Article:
The cliché is that buying a house is not a sprint, it’s a marathon. Sometimes it can take years for a buyer to find the right house, and then they have to make an offer that is acceptable to the sellers to begin negotiating. These days demand is so great that listing agents are setting offer dates, appointing dates and times when sellers will look at offers, and then opening them like presents on Christmas morning. So in addition to everything else buyers are finding themselves pitted in psychological brutal bidding wars, agonizing over how much to offer. Are they overbidding and paying too much? Are they underbidding and paying too little? What happens if they miss out on their dream house?
This process has some buyers at their wits end. They’re sick of getting their hearts set on homes where they are visualizing raising their kids only to have another buyer come in and out dance them at the offer date disco. Or properties are getting scooped up and attracting acceptable offers even before they come on the market. It’s enough to turn off some buyers. Other buyers are sticking around until the early summer, but at some point their home buying obsessions will become too burdensome and they are going to turn their attentions to camping, vacations, and other summertime activities that are more pleasurable than getting their home buying dreams crushed.
It’s really awful and not a joking matter for those going through it. The worst part of it will be when the buyers finally decide to give up. Melissa Bradley used to use a gold miner analogy, where someone’s digging for gold and they give up and pack it in. Then the next miner comes along and hits pay-dirt in the same spot. House hunting can be like that.
When things seem bad this summer, and buyers have finally decided they’ve had enough they should not quit. Discouragement in these situations is a natural thing. Wanting to string your Realtor up by the toes for not advising you to make a larger or more attractive offer is common. All this is okay as long as you aren’t the one who quits.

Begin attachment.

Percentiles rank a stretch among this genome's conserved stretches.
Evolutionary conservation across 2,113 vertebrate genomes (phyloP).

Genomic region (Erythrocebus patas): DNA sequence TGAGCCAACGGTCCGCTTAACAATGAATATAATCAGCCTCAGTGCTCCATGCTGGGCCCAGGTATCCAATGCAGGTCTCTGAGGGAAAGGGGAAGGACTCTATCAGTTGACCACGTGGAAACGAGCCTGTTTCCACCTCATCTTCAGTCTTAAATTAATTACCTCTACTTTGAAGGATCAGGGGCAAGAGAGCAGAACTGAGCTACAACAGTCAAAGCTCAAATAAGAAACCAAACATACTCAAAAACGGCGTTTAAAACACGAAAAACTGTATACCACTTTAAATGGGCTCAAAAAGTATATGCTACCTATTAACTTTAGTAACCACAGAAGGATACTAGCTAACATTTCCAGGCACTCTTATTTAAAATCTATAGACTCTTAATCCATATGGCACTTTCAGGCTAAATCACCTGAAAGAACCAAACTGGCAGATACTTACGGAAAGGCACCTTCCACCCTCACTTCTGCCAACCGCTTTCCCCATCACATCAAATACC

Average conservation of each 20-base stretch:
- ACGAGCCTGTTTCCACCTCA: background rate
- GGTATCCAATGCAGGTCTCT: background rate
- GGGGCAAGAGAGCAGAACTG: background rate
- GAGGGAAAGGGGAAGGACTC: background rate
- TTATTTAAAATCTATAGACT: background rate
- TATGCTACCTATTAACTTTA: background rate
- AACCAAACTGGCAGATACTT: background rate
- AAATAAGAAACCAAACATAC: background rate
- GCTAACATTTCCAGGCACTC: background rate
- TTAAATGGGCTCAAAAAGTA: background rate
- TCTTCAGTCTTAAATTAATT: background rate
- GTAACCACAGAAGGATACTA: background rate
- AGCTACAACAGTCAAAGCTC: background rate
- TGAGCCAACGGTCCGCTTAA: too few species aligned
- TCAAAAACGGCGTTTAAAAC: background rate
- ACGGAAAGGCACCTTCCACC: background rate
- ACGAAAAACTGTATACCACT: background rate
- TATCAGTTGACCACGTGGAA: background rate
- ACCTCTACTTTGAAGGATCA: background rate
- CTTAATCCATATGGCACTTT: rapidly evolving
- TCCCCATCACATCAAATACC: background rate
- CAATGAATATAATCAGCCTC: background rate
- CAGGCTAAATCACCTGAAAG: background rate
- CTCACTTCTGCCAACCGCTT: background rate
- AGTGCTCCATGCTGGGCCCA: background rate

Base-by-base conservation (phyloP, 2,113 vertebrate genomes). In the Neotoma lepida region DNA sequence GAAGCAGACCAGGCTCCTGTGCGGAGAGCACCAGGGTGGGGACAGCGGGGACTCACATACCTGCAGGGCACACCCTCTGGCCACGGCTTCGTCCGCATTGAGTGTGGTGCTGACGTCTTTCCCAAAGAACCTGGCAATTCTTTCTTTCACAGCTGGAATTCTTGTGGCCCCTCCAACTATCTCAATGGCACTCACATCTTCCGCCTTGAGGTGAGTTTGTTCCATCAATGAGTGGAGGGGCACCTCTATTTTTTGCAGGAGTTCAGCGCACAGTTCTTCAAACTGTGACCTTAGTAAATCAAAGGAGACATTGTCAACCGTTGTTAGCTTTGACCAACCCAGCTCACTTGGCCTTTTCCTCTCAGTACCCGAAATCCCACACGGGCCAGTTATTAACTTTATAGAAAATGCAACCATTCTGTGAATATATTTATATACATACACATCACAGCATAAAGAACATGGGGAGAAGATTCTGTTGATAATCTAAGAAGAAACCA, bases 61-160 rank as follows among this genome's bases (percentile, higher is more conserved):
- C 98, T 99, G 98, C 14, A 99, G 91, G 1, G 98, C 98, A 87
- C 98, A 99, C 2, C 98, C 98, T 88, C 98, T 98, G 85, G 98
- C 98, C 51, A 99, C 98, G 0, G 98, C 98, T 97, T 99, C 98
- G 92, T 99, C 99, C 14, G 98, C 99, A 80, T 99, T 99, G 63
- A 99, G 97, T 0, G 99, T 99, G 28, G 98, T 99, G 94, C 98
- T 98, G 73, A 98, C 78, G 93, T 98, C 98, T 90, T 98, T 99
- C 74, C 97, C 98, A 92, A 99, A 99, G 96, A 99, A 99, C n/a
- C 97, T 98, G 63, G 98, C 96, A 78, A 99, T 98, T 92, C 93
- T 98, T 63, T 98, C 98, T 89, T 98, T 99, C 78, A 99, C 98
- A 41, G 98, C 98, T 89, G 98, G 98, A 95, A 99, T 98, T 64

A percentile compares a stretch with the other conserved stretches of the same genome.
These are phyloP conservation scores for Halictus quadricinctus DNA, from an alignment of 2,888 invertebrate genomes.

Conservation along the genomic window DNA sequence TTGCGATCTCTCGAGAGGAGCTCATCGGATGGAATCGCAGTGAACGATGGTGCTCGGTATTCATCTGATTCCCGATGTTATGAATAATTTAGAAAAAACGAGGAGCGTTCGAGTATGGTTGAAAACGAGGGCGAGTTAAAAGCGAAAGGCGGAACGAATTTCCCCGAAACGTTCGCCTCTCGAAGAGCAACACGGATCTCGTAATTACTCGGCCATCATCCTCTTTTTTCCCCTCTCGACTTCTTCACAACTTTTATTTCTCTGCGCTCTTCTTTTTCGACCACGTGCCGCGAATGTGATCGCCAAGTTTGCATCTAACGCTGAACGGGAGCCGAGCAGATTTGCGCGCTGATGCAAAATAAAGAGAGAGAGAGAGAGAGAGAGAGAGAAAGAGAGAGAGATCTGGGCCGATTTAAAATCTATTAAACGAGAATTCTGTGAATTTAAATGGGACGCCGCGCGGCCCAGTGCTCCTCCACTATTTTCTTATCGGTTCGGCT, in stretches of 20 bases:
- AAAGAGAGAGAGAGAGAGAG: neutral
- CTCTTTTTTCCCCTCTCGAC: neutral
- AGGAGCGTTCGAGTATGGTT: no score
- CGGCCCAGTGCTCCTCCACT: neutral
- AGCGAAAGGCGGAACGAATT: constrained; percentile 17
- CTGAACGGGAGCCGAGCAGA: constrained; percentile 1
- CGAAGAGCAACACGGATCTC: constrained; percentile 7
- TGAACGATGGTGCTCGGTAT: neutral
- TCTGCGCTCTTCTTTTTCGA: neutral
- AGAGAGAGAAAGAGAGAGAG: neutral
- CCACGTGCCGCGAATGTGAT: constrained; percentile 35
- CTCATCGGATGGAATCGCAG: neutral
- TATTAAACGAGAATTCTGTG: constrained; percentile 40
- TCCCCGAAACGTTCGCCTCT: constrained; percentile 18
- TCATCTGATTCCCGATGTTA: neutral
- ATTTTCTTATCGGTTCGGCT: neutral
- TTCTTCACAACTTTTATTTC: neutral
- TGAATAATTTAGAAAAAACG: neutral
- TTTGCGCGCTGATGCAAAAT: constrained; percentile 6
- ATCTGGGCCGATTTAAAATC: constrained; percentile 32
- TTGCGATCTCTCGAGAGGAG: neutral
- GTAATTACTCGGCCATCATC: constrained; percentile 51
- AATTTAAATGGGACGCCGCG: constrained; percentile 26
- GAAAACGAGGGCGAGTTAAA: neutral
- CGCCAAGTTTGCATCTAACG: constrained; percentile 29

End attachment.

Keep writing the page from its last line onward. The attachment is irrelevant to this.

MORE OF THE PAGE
Let the other buyers you’ve been competing against be the quitters. Interest rates and prices are still low. Despite the daunting competitive landscape if you score the right house it’s absolutely the right time to buy. The rewards of finding the right house can be reaped for a lifetime, that’s why it’s worth trying so hard.
So what is the best way to fight buyer burnout? Try not to get too emotionally invested in or excited about any single house before you write an offer that is accepted. A wonderful Realtor I was fortunate to know, Darren Coleman, RIP, used to say that if your buyers weren’t able to get the right house it wasn’t meant to be. I remember she had one set of buyers who wrote nine offers before finally finding a great house they were delighted to purchase. A few years ago I outdid Darren and I think I wrote sixteen offers for one buyer before they were able to get the condo they wanted. Then they ended up buying several more.
It is possible that in the mix of properties you are going after you will miss out on a great house. It can be horribly deflating. But I think the best advice that I’ve been able to give, and I’ve always been right about this, there’s always another house coming on the market.